He also scoffed at the idea of Duke and Parker dragging a Geiger counter behind a boat to find signs of a nuclear bomb. A particle from uranium "can't penetrate tissue paper," he says. "So the idea that it could get through silt layer and sea water into the Geiger counter is not a concept this physicist would understand."
Joe Eddlemon, a former nuclear engineer from Tennessee who loaned radiation detection equipment to Duke and Parker, agreed that a Geiger counter wouldn't pick up radioactive particles, but it should be able to identify gamma rays emitted by the bomb.
"There's some source of activity out there," said Eddlemon, who has made several trips into Wassau Sound. "But I can't say whether it's a weapon or a concentration of natural radioactivity, or something else."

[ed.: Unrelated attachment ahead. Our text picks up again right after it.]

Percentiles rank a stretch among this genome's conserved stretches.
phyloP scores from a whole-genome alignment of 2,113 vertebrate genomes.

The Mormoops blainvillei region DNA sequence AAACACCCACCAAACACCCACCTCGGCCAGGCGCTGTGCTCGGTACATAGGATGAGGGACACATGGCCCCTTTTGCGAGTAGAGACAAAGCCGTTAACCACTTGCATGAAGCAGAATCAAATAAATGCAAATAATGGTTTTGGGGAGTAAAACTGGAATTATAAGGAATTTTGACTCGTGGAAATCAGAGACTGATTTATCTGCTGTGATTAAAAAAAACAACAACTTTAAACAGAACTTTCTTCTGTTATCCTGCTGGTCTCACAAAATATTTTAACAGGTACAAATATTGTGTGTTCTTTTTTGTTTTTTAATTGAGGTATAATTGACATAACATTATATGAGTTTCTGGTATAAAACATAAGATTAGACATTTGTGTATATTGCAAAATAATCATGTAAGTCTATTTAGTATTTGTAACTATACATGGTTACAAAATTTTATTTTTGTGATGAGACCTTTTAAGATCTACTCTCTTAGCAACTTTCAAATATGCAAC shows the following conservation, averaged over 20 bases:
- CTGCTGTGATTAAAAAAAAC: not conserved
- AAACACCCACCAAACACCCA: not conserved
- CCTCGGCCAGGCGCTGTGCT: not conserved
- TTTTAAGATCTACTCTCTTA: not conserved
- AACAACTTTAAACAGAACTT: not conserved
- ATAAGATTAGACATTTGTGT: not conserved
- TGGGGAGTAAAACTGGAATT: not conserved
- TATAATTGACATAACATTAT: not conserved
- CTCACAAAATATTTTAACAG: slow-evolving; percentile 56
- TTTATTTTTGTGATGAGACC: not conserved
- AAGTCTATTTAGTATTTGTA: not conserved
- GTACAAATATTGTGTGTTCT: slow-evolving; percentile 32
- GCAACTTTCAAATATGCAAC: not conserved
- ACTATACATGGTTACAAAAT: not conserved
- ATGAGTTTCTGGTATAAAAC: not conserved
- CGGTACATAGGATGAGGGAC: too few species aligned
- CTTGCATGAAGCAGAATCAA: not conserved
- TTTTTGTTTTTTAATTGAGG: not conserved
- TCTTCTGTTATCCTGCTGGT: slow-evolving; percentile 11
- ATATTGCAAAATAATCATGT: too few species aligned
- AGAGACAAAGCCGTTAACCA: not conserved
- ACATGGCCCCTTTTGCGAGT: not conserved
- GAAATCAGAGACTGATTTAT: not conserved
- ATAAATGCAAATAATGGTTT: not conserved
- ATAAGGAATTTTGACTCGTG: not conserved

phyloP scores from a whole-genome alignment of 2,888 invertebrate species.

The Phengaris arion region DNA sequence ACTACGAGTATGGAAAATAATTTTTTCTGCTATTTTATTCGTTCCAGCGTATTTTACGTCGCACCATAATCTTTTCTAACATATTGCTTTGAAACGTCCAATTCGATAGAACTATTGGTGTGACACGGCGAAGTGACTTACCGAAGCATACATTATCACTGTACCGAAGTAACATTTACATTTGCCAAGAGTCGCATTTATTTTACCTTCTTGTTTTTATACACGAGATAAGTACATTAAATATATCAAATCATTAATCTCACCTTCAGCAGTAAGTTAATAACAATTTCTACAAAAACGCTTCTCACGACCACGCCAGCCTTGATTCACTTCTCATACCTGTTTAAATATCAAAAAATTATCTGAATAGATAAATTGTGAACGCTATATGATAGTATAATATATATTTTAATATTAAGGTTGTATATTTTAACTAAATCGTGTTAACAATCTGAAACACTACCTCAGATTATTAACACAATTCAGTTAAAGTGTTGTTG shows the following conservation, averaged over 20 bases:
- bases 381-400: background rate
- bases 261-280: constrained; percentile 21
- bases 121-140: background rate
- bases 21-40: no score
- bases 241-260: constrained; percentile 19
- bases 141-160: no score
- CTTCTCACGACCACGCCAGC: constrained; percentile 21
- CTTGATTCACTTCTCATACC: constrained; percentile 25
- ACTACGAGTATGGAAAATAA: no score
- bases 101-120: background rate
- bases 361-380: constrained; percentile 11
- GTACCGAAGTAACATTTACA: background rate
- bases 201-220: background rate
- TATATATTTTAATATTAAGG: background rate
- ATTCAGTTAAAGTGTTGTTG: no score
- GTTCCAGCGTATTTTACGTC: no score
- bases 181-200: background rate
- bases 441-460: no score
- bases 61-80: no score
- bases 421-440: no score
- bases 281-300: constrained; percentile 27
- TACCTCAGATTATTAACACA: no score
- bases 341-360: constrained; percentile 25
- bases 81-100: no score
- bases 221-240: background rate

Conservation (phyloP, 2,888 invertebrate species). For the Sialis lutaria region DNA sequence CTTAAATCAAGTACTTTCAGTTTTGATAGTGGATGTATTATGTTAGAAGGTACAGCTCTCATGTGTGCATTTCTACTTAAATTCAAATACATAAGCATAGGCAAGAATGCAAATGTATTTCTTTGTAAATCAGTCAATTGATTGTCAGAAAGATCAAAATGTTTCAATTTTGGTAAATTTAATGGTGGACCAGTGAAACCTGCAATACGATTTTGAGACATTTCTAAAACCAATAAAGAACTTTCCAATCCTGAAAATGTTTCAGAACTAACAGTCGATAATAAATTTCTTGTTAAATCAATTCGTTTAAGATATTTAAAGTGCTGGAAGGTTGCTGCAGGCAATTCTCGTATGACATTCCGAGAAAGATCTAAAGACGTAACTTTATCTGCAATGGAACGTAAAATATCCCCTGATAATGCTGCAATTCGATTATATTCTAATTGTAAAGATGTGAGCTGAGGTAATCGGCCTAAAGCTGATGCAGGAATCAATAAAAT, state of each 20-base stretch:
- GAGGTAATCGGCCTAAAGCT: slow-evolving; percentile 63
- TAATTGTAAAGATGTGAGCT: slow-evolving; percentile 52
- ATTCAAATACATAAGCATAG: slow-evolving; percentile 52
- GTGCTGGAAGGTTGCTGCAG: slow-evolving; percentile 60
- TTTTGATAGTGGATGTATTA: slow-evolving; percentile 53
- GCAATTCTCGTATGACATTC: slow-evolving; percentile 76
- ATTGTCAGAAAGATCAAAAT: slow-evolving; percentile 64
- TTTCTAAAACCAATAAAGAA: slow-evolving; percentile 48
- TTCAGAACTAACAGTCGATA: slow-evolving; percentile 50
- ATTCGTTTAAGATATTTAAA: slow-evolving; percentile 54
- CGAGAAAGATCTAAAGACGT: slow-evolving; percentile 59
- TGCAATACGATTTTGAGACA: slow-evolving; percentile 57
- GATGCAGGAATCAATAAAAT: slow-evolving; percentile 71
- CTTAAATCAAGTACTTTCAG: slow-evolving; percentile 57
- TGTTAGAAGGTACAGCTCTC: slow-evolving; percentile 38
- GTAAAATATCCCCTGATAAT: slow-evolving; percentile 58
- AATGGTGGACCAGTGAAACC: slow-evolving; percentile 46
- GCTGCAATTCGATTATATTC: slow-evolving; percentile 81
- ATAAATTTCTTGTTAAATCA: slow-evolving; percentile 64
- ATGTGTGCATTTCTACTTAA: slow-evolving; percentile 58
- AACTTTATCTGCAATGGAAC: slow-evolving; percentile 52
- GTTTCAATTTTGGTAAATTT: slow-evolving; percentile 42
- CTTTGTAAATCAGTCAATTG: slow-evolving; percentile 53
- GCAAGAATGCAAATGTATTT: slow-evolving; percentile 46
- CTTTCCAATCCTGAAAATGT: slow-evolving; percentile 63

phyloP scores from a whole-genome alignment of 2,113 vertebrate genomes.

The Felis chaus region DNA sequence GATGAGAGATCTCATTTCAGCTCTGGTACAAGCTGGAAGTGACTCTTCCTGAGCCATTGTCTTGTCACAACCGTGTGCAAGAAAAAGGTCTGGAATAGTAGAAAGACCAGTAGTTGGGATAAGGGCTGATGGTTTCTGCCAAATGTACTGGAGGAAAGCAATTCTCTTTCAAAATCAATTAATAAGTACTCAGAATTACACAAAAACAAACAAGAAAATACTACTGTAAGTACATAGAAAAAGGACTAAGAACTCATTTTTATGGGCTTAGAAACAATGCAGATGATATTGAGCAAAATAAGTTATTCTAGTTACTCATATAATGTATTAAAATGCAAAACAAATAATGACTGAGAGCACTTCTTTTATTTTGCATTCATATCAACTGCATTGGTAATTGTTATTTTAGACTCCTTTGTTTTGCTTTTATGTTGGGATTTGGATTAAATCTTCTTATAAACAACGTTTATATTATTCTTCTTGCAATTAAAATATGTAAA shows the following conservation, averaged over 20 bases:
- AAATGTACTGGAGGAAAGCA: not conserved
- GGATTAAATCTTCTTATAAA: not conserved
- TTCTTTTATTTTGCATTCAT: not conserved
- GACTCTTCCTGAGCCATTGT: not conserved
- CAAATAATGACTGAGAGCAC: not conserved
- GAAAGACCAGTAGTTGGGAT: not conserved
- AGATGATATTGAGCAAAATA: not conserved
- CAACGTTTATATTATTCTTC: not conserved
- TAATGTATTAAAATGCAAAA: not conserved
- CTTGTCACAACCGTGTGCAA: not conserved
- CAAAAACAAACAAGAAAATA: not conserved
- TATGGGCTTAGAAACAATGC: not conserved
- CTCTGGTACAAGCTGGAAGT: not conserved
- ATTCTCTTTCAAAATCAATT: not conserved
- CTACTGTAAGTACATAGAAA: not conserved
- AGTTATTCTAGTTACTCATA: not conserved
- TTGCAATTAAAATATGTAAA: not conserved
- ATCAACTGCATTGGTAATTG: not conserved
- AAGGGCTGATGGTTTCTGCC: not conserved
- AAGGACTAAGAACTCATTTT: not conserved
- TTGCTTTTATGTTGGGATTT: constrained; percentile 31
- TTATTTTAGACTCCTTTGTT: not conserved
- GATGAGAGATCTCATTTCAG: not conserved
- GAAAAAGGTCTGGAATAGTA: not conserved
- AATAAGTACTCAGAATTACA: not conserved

In April 2001, the Air Force concluded in a report that the bomb probably was still intact and buried five to 15 feet under the seabed. The report said military salvage teams had the capability of finding the bomb, but search-and-recovery costs could exceed $5 million.
The report did note that the bomb still contained 400 pounds of conventional explosives, which would pose a threat to salvage crews. An inadvertent blast or extensive dredging also might create a hole in a clay layer protecting an aquifer that supplies the region's drinking water, the report said.
"It's not dangerous, or we wouldn't have left it there," Mullins said, sighing. The Tybee bomb mystery is a minor irritation, he said, popping up every once in a while and causing officials to do more work. "I don't know how to dispel conspiracy theories," he said.
"This thing poses no problems and no risks as long as we let it stay lost."